Chapter Writing: How language and scaffolding techniques help ELL students

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SAMPLE EXCERPT:

[. . .] (6.2)

Example:

Social Studies - Understanding explanations without concrete referents

Listen to a verbal explanation of the causes of World War II.

ELL Scaffolding: Written outline with vocabulary

· PICK 2 SUBJECTS. Fill in the content column with examples for the functions that apply

· In the ELL column describe what scaffolding is needed for ELLs

LISTENING

Science

Math

Social

Studies

Literature

ELA

What ELL Scaffolding is needed?

1. Understanding explanations

listen to key facets and techniques

listen carefully for important side notes

create a written outline

2. Listening for specific information

listen to all the specifications of formulas

focus on opening and concluding sentences

have a visual aid outline

3. Understanding explanations without concrete referents

Listen to a verbal explanation of the causes of World War II

Written outline with vocabulary

4. Following directions for experiments

listen to the step by step format

listen to similar researches done in the past

create a digram with important key box on the side

5. Understanding oral numbers

listen to the format of the problem

focus on the primary problem highligted

create a written structure for the problems identified

6. Understanding oral word problems

focus on making meental notes for numerical facts mentioned in the problem

listen carefully to the entire problem

have written problems available on worksheets

SPEAKING

1. Answering questions

speak specifically and to the point

speak creatively

have written notes to support what is being said

2. Asking for clarification

identify what hasnt been understood and form interrogative statements to pose questions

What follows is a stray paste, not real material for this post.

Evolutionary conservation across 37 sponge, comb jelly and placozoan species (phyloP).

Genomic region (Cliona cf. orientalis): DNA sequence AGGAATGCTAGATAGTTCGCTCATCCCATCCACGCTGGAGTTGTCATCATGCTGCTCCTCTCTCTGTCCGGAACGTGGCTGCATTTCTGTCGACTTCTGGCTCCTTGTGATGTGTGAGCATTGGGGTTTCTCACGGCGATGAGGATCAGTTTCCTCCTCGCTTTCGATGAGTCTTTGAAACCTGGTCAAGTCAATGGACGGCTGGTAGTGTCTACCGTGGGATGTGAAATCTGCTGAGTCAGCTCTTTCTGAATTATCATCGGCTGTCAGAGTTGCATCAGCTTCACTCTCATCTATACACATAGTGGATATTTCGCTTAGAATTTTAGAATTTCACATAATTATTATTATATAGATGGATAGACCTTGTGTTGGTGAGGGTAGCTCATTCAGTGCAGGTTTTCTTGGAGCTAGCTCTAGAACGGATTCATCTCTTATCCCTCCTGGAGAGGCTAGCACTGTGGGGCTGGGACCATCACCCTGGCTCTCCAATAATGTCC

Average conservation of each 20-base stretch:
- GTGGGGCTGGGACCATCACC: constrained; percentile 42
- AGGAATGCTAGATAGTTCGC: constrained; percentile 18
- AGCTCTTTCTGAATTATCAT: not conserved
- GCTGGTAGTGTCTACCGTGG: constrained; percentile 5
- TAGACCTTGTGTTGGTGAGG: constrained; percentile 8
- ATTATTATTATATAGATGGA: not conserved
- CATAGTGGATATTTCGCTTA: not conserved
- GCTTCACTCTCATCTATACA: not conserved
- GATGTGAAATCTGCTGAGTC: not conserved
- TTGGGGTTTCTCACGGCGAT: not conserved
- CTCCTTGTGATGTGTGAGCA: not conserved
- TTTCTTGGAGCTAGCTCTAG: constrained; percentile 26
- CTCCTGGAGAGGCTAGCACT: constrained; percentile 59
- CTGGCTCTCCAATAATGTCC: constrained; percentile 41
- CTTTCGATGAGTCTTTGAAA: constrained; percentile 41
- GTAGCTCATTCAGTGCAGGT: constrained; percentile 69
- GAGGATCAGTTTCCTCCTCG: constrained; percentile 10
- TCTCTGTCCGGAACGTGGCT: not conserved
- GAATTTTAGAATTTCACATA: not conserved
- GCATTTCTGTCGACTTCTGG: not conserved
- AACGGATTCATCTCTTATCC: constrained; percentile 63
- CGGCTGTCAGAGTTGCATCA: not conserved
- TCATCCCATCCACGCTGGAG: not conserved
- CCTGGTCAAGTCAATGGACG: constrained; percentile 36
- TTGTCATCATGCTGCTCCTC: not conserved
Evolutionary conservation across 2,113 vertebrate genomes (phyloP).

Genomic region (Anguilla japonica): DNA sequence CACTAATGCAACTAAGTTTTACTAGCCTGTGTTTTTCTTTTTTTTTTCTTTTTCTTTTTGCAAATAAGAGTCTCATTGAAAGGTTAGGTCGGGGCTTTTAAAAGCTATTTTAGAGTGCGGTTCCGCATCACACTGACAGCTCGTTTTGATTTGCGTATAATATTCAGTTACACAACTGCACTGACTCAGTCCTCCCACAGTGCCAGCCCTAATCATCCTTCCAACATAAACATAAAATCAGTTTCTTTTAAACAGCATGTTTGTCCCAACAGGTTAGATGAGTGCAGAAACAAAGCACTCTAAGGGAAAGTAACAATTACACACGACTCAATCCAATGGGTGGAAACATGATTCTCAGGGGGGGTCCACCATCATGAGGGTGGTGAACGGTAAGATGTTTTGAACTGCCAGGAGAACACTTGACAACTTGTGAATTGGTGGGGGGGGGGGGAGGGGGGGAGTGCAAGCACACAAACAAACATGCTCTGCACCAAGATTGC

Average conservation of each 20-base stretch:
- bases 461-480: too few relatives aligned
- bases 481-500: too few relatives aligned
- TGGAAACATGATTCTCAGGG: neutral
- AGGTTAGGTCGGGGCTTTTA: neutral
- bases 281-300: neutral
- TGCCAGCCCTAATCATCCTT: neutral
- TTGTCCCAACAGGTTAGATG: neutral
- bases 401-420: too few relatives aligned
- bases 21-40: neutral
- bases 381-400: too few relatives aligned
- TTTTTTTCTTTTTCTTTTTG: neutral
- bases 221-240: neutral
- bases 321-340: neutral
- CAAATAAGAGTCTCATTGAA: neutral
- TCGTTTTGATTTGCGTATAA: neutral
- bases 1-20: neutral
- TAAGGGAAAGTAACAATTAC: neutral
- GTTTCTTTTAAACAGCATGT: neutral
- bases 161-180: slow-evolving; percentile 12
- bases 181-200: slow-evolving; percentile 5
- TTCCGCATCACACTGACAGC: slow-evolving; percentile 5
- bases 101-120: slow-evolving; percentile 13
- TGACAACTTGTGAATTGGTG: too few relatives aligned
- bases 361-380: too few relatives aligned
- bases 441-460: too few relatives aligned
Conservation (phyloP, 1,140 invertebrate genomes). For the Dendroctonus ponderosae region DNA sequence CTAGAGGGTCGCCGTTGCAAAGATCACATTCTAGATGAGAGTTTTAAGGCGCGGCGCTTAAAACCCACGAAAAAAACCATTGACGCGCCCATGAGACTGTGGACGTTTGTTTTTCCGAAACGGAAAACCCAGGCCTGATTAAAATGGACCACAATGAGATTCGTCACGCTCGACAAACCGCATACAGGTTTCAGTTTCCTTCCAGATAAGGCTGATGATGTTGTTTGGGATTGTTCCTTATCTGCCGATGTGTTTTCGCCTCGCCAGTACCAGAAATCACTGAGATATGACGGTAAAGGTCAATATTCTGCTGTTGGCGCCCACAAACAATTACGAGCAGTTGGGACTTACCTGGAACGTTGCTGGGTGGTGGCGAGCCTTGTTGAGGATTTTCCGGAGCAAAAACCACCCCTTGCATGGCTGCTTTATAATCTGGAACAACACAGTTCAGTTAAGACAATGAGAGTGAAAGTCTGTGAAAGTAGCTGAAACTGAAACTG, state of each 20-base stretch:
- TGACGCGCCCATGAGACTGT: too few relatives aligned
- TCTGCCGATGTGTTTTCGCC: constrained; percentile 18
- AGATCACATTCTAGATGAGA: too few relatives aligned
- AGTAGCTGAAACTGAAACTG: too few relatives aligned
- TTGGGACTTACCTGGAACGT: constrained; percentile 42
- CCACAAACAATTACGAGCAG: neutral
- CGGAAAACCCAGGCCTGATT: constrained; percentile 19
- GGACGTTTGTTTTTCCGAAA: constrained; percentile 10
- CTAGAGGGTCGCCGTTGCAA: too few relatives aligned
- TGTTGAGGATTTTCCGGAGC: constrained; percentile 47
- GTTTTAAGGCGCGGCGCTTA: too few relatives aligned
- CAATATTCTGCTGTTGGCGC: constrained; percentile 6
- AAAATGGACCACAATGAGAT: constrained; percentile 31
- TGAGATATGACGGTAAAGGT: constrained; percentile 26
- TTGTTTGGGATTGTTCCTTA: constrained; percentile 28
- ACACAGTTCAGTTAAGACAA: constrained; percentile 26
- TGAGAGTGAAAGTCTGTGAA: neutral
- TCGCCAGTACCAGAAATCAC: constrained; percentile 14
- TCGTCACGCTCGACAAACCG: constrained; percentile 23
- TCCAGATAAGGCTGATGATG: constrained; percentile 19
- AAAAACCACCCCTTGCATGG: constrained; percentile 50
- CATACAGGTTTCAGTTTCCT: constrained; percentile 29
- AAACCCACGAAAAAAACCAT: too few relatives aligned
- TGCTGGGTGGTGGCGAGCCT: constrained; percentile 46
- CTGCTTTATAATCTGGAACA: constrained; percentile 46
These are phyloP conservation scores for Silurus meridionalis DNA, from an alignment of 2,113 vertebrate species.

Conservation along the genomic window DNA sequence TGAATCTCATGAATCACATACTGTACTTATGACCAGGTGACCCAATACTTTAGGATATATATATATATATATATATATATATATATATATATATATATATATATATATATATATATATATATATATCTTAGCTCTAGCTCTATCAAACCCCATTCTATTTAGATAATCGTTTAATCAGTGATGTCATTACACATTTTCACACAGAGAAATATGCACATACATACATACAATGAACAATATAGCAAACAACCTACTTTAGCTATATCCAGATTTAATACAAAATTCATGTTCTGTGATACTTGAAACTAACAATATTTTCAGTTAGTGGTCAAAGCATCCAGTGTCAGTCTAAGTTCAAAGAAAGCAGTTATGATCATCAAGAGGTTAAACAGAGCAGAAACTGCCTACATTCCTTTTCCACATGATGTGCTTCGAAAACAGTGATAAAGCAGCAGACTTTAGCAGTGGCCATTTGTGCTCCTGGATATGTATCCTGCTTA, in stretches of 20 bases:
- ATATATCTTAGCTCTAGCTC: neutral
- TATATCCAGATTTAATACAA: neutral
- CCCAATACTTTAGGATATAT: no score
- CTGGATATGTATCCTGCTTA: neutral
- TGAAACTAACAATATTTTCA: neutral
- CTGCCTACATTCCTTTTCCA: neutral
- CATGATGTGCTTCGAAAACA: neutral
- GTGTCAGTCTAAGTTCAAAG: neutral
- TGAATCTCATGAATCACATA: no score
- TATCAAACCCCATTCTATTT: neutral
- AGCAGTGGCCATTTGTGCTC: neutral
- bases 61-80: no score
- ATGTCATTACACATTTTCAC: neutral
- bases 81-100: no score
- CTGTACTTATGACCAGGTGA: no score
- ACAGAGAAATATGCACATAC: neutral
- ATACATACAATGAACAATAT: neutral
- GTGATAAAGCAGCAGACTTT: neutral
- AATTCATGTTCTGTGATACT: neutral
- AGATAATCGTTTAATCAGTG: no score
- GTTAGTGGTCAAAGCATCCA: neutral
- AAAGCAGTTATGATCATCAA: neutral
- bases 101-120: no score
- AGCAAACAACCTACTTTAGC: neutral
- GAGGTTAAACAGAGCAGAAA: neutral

ask creatively designed interrogative questions?

write the questions. note the answers in bullet outline

3. Participating in discussions

engage with factual analysis

engage with authentic researvh

access to relevant databases

4. Explaining and demonstrating a process

focus on scientific fact

focus on formulas

use sentence frames

5. Presenting oral reports

interpret analysis and paraphrase

use technical terms and vocabulary

use visual aids and graphs

6. Explaining how an answer was derived

keep explanation brief and to the point

use the support of mathematical formulas

use graphs

READING

1. Understanding specialized vocabulary

highlight difficult text to decipher

engage in creative use of words

use sentence frames

2. Understanding information/explanations in textbooks

use systematic graphs

read and reread

relate prior knowledge with new experience

3. Finding information from graphs, charts, and tables

employ breakdown of each component

use visual aids

use sentence frames

4. Following directions for experiments

use bullets to breakdown

use formulas

use sentence frames

5. Finding information in reference materials

be specific with the use of facts

use index

use index material

6. Reading at varied rates (skimming and scanning)

read topic and concluding sentences

read summary and conclusion

use selective reading methods

7. Reading mathematical notations and equations

differentiate between relevant and irrelevant information

highlight important and key facts

relearn or reteach academic vocabulary

8. Understanding written word problems

read and write important facts

write facts and formulas

use breakdown of information method to highlight the kep components

WRITING

1. Writing answers to questions

be factual

be clear and concise

2. Noting observations

use technical terms

use appropriate vocabulary

dictionaries for written vocabulary

3. Describing experiments

use descriptive words

use formulas and minimal explanation

dictionaries and thesaurus for written vocabulary

4. Writing reports

keep it precise aand exact

give creative details

dictionaries and newspapers alongside access to journals will be important

5. Labeling maps, graphs, and charts

be specific

be specific

use 3d visal aid supports

6. Writing verbal input numerically

be very accurate

use exact dates and details

use sentence frames

Adapted by A. Willig (1989). from Chamot, A.U. & O'Malley, J.M. (1986). A cognitive academic language learning approach: An ESL contentbased curriculum. Rosslyn, VA: NCBE.… [END OF PREVIEW]

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